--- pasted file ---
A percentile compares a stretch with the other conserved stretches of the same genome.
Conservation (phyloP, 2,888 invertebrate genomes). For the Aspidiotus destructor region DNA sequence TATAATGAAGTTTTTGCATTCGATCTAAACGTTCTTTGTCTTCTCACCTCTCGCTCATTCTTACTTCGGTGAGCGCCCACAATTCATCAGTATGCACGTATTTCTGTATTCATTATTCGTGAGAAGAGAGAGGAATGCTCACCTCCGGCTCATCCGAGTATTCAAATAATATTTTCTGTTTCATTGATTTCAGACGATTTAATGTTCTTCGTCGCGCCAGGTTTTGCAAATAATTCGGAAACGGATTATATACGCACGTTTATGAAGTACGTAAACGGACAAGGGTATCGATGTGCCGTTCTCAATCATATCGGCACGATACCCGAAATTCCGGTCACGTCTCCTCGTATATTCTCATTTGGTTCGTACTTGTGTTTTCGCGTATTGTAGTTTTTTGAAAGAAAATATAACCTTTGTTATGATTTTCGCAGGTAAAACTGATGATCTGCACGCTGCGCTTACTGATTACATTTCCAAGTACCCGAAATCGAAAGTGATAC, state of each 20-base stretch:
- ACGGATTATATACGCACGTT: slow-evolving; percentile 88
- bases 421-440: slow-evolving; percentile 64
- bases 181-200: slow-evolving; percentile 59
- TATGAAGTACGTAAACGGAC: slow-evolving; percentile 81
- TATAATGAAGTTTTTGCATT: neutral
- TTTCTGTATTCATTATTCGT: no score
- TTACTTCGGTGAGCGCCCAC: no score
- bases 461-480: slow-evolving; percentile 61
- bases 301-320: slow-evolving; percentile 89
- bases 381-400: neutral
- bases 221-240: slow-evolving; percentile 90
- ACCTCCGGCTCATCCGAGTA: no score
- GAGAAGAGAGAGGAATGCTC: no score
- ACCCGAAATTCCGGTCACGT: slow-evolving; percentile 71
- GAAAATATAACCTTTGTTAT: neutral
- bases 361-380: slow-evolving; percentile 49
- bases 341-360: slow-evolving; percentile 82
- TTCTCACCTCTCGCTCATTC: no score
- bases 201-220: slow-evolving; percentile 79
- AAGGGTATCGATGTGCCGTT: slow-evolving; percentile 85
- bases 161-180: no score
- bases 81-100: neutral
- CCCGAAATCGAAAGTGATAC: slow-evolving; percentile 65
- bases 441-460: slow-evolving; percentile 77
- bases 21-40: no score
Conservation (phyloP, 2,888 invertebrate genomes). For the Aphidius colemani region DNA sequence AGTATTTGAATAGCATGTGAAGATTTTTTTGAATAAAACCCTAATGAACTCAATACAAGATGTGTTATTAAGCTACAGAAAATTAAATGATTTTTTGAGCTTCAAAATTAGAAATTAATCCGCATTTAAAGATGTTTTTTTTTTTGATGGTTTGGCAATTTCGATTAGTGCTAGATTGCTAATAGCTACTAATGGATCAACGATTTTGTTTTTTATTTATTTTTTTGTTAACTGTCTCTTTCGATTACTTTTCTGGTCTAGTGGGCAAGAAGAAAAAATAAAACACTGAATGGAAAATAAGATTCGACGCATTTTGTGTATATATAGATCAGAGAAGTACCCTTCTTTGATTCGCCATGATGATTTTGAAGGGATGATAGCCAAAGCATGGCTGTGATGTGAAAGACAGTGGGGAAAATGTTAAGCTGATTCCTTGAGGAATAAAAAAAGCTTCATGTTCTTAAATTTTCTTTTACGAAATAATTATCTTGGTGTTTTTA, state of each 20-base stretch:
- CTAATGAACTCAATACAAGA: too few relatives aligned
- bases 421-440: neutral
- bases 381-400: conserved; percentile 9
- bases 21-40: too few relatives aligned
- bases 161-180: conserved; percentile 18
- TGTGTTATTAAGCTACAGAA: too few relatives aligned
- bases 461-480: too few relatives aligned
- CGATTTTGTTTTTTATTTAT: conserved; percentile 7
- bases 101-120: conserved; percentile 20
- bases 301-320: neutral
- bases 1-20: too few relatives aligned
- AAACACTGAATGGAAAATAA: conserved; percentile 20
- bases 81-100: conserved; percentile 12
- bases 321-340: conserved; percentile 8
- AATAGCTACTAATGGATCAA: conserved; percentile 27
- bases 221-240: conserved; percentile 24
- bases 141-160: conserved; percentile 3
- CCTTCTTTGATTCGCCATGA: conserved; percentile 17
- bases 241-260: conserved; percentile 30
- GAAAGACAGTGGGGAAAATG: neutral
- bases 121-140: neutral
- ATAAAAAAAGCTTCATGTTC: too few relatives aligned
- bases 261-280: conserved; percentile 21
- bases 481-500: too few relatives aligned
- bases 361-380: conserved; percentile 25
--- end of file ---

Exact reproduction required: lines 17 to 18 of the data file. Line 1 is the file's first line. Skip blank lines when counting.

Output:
- GAAAATATAACCTTTGTTAT: neutral
- bases 361-380: slow-evolving; percentile 49